“Every child has the right to say what they think in all matters affecting them and to have their views taken seriously” taken from the United Nations Convention (Dowdall, Vasudevan and Mackey, 2014, p. 2). 


When I began this subject I had to get my head around the term popular culture – what does this actually mean to me and how does it fit within the curriculum? The professional article that I found was “Popular Culture and the Curriculum” (how fitting to my blog title) by Clare Dowdall, Lalitha Vasudevan and Margaret Mackey (2014).  The paper outlined a study in which compared the new national curriculums of the United Kingdom, United States, New Zealand, Canada and Northern Ireland which all have an emphasis on skills-based literacy failing to adapt to the integration of popular culture, furthermore the argument that popular culture “should be viewed as an asset to be utilised in literacy learning” (Dowdall, Vasudevan and Mackey, 2014, p. 1).  The paper has supported the facts that popular culture in the literacy curriculum does engage students interests, therefore ultimately it supports their learning.


I know as a teacher I have often felt “guilty” allowing students to watch a YouTube clip or a movie not understanding the benefits behind it, however this paper has supported and provided evidence by referring to numerous other papers that learning does take place while students are immersed in “non-traditional” literacy forms.  Some of these researchers included Schmier, who observed the pedagogical practices of a middle-school United States teacher and the integration of video games in the curriculum (Dowdall et al., 2014, p. 3).  The teacher was successful in immersing students in learning as they demonstrated the world of gaming and the intricacies behind developing the games to maintain the validity of the original source.  The process was through looking at the comic “X-Men”, the movie and then the video game (Dowdall et al., 2014, p. 3).  It is through this “play-based” world that students can extend their learning.


The authors continue to explain other researchers viewed the New Zealand curriculum where skills-based literacy programs are also encouraged, however through observations they could support the benefits of popular culture with young children and this was displayed through effective writing skills (Dowdall et al., 2014, p. 2).  I know as an early childhood teacher myself anything that involves play enhances children’s learning as they are relating the “what they know” to the “what they don’t know” world.  I have had many reluctant learners in my classrooms over the years but once you engage them into the world of play they are able to transfer their knowledge to demonstrate their skills and I can relate this article to my early childhood teaching roots in the same mannerism.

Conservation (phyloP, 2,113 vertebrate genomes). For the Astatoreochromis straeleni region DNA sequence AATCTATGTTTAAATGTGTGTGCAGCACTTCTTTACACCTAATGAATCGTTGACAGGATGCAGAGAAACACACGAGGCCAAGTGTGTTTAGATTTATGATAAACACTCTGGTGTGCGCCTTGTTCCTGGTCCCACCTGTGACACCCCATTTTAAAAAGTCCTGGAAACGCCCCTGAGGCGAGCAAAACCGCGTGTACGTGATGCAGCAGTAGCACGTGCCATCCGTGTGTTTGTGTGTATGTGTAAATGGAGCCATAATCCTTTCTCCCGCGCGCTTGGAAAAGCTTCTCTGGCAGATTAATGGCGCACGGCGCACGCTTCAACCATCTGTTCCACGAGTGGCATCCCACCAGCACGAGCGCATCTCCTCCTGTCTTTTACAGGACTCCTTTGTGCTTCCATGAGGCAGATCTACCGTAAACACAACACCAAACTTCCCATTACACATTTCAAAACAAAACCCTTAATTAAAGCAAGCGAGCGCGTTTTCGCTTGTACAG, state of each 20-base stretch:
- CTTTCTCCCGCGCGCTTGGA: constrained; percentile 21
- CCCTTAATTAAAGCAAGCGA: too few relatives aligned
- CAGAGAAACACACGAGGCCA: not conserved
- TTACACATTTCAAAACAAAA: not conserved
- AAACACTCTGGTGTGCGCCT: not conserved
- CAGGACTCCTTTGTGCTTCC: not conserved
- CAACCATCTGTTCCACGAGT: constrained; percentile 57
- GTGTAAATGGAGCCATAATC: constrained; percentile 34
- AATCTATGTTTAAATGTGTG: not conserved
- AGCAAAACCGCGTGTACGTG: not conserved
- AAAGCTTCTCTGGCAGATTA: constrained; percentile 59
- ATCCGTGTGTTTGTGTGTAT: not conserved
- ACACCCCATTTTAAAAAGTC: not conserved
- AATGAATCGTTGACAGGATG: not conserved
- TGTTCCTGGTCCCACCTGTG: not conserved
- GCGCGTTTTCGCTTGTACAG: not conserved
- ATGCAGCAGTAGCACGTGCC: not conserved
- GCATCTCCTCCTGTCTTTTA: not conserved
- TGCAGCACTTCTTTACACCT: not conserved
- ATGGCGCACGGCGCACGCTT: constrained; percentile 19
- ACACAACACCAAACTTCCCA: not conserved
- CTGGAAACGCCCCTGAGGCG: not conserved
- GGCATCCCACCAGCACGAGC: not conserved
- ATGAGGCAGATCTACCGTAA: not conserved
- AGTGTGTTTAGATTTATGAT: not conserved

I found this article insightful in the fact that many curriculums around the world are still encouraging the skills-based literacy and I suppose the “chalk and talk” strategies, whereas we need to keep up pace with our children and change our pedagogical practices to the way they now learn.  The authors were able to support the benefit of engaging in popular culture by examining a number of research papers which all acknowledge the achievements students made by relating traditional literacies to digital literacies and the importance of “connectedness to the world” (Dowdall, Vasudevan and Mackey, 2014, p. 3).



Dowdall, C., Vasudevan, L., & Mackey, M. (2014). Popular culture and curriculum.  Literacy, 48(1), 1-3. Retrieved from http://onlinelibrary.wiley.com.ezp01.library.qut.edu.au/doi/10.1111/lit.12028/pdf.

Image: X-Men. Retrieved 23rd August, 2014 from: https://www.google.com.au/search?q=x+men+video+game&source=lnms&tbm=isch&sa=X&ei=z2b4U865JoS-uATur4CoBw&ved=0CAYQ_AUoAQ&biw=1438&bih=708&dpr=0.95#facrc=_&imgdii=_&imgrc=nrtt9CYICwzfSM%253A%3Brp0RrWQ2jqZUoM%3Bhttp%253A%252F%252Fcomicdomwrecks.files.wordpress.com%252F2011%252F08%252Ftitle.jpg%3Bhttp%253A%252F%252Fcomicdomwrecks.wordpress.com%252F2011%252F08%252F12%252Fx-men-in-video-games-part-3%252F%3B448%3B278




Comments on: "Popular Culture and the Curriculum" (3)

  1. I agree about the importance of play. Our school systems seem to be moving away from that and into trying to ‘achieve’ more earlier and it’s a real shame.


  2. Popular Culture is a necessary ‘platform’ for education, I’m all for interest driven learning, and know from personal experience that I get more from a unit if I have an interest in it. I have struggled with the units I that I personally have had no passion for. So, yes agree with the concept of keeping up with the times and what our children are up to and that pedagogical practices do need to change with the times. Web 2.0 a clear example of the need for change in the current pedagogical structures.


  3. I have always used Popular Culture reference in my teaching. Even before the internet, I referred to TV shows or Movies in my teaching. Now I show clips from YouTube, sing songs (badly) and generally try to relate the material in the curriculum to the students in my class. It is difficult enough to engage students with some the current curriculum so making it relevant to their lives, even with a song, helps make those connections and raises their engagement level a little. YouTube is one of the tools I have used with Biology and Science classes for a number of years. I ask students to find a video of a song about a concept and then we look at it the next day. Though sometimes the information in the video is incorrect it offers an opportunity to engage in conversation about the content. I find the engagement of students is greater if they have had the opportunity to find something that appeals to them and they generally remember the content better than if I had just given it to them.


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